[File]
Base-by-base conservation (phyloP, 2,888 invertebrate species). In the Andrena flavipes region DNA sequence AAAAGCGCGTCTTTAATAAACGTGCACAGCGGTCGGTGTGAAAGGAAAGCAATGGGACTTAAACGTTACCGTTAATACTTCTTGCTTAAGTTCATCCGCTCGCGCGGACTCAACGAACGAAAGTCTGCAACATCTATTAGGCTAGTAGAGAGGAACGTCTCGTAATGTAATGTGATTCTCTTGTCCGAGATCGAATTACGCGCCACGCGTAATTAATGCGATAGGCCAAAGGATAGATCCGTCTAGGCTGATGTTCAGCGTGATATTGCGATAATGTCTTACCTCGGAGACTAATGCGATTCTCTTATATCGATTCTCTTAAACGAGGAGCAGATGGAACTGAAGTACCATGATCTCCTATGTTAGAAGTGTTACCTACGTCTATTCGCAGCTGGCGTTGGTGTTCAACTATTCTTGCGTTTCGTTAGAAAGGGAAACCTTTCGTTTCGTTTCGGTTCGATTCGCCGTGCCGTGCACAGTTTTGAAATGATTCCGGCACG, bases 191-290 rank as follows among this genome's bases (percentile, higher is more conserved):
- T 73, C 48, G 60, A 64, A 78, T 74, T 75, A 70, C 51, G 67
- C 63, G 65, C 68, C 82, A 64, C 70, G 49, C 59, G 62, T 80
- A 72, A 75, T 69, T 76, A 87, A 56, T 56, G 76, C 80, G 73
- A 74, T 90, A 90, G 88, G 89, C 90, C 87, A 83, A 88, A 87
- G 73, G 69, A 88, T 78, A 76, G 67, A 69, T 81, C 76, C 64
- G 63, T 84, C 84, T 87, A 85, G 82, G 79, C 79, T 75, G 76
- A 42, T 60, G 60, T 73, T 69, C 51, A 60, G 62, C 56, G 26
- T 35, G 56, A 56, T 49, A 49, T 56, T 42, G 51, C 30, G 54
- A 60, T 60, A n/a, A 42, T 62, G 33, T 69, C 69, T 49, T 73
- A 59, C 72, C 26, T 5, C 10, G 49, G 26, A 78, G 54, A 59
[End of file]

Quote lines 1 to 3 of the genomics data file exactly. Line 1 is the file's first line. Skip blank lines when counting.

Base-by-base conservation (phyloP, 2,888 invertebrate species). In the Andrena flavipes region DNA sequence AAAAGCGCGTCTTTAATAAACGTGCACAGCGGTCGGTGTGAAAGGAAAGCAATGGGACTTAAACGTTACCGTTAATACTTCTTGCTTAAGTTCATCCGCTCGCGCGGACTCAACGAACGAAAGTCTGCAACATCTATTAGGCTAGTAGAGAGGAACGTCTCGTAATGTAATGTGATTCTCTTGTCCGAGATCGAATTACGCGCCACGCGTAATTAATGCGATAGGCCAAAGGATAGATCCGTCTAGGCTGATGTTCAGCGTGATATTGCGATAATGTCTTACCTCGGAGACTAATGCGATTCTCTTATATCGATTCTCTTAAACGAGGAGCAGATGGAACTGAAGTACCATGATCTCCTATGTTAGAAGTGTTACCTACGTCTATTCGCAGCTGGCGTTGGTGTTCAACTATTCTTGCGTTTCGTTAGAAAGGGAAACCTTTCGTTTCGTTTCGGTTCGATTCGCCGTGCCGTGCACAGTTTTGAAATGATTCCGGCACG, bases 191-290 rank as follows among this genome's bases (percentile, higher is more conserved):
- T 73, C 48, G 60, A 64, A 78, T 74, T 75, A 70, C 51, G 67
- C 63, G 65, C 68, C 82, A 64, C 70, G 49, C 59, G 62, T 80